Spring is the perfect time to rediscover the joys of getting out and taking pictures of the great outdoors as it comes to life, and to brush up on skills. In the first of our three-part guide to improving your photography, we’re focusing on how to take fantastic shots of the landscape.


Translating an epic view into a great photograph can be tricky, but we’ve gathered insider tips from one of the winners of 2014’s Landscape Photographer of the Year competition. Over the next few pages, professional snapper James Osmond (left) shares the story of his award-winning photo of moody skies in the Brecon Beacons (above) and reveals his secrets for instantly improving any landscape image, whether you’re using an SLR or just your iPhone.

Deconstructing a winning landscape image: Cloud Clearing Cribyn, Brecon Beacons National Park

Winner of the Sunday Times Magazine Choice award in 2014’s Landscape Photographer of the Year

“This is perhaps the best photograph I’ve ever taken. This shot from the summit of Pen y Fan is one I find myself looking at with pride, mainly because it very nearly didn’t happen. After a long early-morning climb, I was 10 minutes from the top when low cloud rolled over the summit and replaced the view with a blank wall of white. After a two-hour wait I was about to give up when the cloud finally broke and briefly revealed this scene.

I love the shape of the ridge in the shot – it leads the eye to the main feature, that of the distinctive pyramidal summit of Cribyn. This being late October, the sun is low in the sky and fairly far south, lighting the southern side of the ridge and leaving the northern face in shadow. The resulting contrast emphasises the shape of the landscape. The shadow in the foreground cast by lingering cloud plays an essential part in framing the central features of the scene, and the ribbon of water and the little tarn to the right add extra points of interest.

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A moment after I pressed the shutter, the cloud had burned off and the moody sky was replaced by a bright blue one, transforming the view.”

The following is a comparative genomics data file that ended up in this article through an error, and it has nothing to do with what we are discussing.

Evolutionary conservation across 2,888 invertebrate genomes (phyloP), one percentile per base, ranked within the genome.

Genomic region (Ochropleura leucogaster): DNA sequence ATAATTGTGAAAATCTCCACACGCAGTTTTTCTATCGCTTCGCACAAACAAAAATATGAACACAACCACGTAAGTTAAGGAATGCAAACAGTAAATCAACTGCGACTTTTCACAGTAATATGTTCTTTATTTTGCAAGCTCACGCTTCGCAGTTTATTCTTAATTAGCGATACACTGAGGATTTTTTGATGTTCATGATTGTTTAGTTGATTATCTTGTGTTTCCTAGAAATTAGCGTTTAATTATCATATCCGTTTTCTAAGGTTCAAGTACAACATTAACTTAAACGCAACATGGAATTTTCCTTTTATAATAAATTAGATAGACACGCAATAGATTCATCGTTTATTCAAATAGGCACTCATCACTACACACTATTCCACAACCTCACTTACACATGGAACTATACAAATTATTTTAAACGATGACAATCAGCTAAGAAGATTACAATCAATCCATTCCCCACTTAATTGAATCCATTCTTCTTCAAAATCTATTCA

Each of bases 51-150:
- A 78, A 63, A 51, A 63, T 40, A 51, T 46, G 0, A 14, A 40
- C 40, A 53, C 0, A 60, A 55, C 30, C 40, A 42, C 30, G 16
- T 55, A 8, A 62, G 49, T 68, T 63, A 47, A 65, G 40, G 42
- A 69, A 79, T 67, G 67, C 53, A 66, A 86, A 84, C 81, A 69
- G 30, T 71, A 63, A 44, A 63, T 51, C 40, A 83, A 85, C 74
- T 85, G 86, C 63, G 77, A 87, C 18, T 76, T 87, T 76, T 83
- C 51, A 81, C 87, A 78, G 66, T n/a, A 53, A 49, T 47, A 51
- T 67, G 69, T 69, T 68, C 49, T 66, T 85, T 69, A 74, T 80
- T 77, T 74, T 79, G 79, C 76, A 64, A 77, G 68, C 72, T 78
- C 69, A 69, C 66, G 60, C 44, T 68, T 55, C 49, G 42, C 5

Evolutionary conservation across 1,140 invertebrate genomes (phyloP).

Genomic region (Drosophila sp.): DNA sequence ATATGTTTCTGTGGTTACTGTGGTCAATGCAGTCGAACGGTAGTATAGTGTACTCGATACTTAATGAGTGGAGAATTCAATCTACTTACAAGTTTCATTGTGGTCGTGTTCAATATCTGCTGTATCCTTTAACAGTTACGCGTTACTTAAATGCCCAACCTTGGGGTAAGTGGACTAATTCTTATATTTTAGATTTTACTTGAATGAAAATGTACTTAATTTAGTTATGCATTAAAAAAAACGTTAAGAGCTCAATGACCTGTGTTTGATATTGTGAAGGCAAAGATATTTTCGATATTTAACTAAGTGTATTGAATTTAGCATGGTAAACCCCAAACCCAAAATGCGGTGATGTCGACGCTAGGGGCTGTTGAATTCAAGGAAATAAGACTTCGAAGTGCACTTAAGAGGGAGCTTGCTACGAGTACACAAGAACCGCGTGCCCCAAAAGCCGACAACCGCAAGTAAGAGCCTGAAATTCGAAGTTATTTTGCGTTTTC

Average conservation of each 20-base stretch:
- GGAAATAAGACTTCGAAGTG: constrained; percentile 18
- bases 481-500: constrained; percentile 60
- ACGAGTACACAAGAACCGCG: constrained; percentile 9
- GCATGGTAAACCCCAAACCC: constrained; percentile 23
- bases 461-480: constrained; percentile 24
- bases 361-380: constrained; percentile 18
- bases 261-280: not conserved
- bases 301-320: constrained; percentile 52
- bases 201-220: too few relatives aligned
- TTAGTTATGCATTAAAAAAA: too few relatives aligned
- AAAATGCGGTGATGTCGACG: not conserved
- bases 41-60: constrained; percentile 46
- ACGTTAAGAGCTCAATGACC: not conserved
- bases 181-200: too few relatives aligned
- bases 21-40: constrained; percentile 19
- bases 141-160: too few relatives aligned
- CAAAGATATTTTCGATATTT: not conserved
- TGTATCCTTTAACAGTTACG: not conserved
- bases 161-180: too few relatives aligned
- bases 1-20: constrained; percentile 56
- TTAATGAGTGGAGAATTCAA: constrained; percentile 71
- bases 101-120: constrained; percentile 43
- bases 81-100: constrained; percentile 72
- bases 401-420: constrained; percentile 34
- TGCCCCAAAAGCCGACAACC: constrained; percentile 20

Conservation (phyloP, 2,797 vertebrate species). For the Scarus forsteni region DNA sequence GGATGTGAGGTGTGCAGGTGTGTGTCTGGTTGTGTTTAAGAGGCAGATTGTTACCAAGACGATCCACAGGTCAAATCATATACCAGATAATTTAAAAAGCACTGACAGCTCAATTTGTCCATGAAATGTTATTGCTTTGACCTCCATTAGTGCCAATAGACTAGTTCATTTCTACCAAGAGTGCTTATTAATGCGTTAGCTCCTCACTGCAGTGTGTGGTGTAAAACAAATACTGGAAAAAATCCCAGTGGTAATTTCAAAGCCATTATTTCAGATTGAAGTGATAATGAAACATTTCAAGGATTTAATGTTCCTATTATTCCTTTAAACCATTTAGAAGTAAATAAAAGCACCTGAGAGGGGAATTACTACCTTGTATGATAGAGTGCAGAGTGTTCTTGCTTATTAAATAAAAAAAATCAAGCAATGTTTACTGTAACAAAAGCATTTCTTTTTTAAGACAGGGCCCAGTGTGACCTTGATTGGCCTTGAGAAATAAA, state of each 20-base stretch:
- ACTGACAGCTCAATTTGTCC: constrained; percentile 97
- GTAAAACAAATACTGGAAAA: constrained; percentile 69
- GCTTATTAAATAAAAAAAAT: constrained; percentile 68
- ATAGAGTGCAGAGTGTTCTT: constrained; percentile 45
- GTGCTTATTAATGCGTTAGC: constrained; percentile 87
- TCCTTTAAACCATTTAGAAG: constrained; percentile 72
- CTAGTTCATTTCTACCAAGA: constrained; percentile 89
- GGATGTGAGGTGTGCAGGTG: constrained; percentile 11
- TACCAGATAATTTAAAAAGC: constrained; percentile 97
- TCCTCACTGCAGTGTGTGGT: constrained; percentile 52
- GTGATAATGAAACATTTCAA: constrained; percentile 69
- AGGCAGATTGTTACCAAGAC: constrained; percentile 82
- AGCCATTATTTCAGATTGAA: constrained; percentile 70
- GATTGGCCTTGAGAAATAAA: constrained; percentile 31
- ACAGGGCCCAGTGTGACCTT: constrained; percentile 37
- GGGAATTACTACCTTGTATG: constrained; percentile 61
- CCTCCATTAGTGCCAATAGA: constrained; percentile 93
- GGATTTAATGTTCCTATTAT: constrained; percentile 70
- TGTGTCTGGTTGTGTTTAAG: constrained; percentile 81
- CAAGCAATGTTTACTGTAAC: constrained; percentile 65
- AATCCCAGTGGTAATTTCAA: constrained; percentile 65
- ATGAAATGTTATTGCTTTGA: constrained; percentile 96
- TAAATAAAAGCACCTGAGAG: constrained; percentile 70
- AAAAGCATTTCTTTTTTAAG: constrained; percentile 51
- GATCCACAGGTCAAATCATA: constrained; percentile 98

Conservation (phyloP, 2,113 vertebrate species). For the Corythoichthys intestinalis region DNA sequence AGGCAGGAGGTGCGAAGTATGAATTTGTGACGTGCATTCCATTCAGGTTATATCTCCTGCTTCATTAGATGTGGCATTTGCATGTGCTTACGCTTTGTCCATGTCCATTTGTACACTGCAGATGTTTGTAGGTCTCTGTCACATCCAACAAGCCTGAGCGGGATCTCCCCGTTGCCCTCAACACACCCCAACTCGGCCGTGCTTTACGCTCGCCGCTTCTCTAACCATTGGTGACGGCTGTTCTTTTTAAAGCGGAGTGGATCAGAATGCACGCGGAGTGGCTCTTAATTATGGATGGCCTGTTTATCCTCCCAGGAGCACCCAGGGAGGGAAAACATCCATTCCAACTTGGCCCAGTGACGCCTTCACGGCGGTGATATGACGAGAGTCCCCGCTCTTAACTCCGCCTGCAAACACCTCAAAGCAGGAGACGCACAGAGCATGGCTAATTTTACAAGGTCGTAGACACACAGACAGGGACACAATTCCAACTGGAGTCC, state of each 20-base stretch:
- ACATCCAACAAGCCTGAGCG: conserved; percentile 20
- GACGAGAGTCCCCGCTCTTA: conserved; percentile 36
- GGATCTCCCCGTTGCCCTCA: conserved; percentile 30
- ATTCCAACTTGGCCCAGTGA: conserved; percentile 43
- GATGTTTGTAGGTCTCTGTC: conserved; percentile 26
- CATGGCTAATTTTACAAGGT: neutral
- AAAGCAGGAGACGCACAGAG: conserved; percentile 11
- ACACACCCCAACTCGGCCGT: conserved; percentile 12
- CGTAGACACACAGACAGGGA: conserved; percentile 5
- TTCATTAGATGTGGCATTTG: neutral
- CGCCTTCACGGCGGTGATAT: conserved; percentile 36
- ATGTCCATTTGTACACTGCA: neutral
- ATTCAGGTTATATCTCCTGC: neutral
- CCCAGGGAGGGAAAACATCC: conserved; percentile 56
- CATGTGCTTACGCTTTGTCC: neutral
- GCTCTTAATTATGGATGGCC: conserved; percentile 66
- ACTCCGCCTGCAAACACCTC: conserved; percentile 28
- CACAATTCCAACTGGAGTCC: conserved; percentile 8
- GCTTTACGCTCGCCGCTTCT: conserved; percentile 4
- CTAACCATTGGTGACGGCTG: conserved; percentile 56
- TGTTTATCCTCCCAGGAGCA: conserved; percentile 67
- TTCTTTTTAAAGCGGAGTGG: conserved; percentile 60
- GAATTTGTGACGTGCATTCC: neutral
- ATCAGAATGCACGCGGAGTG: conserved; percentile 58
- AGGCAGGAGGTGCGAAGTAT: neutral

1. Pick a simple composition

“When it comes to composition, I always suggest just keeping things simple. Concentrate on the main feature in the landscape and exclude any distractions. When I took this photograph over the Quantock Hills in Somerset, I kept the sun out of shot and isolated this trio of trees against the receding lines of hazy distant hills for a restful final composition.”

2. Look for directional light

“Contrasting areas of light and shade help to give a feel of the three-dimensional shape of the landscape. Try to shoot with sunlight coming from the side or in front of you, rather than above or behind, so you can see both areas of light and areas of shade.”

3. Use a tripod

“It may be cumbersome to carry around with you but I definitely recommend taking a tripod with you. It opens up so many creative options, mainly by allowing you to fine-tune your composition and wait for the perfect light.”
4. Capture a moment

“Landscape is a relatively static subject and, in certain conditions, a scene can look the same from one moment to the next. Aim to shake up your shots by including dynamic elements such as stormy seas, people or changeable weather.”

5. Embrace unusual weather

“Even the most mundane scene can be transformed by unusual weather conditions, so keep an eye on the weather forecast and look out for things like snow, frost, fog, cloud inversions or thunderstorms.”

6. Revisit locations

“If you have captured a good shot of a certain landscape, you may think there’s no need to go back. But landscape photography is as much about light as it is about landscape, and light is always changing. The more familiar you are with a location, the more you can get out of it, so return to favourite spots to see what else you can capture."

7. Experiment with different shutter speeds

“Another advantage in using a tripod is that you are no longer constrained by the need to use fast shutter speeds. When photographing moving elements in the landscape, such as breaking waves or flowing rivers, try using a slower shutter speed to record some of the movement.”

8. Break some rules

"Be brave and experiment. It costs virtually nothing to shoot a frame on a digital camera so why not try an unusual composition, taking a picture directly into the sun or moving the camera during a long exposure? You might come back with a beautiful abstract image.”


1. Wear the right clothes

Make sure you’re comfortable and waterproof. If you’re cold and wet, you’ll end up going home early and might miss a wonderful shot.

2. Pack a snack

The same reasoning applies here – don’t miss out on that shot due to hunger pangs.

3. Pouring with rain?

Head for the woods, as they’ll look wonderful in wet weather. Don’t forget your umbrella!

4. Try experimenting with a long lens

Landscape doesn’t have to be all about wide-angle views.

5. Overcast? Flat light?

Try shooting in black and white.

6. Look up and down

There’s more to views than just side to side. There might be a great angle at your feet.

7. Use people or buildings

These help add scale to an epic scene.

8. Notice the shadows

They can make or break your composition.

9. Get up for sunrise

All landscape photographers say this, but it really is the most magical light to shoot in.

10. Keep shooting!

It’s free and the perfect shot might be the frame you’re about to take.


To see more of James’s photographs, visit www.jamesosmond.co.uk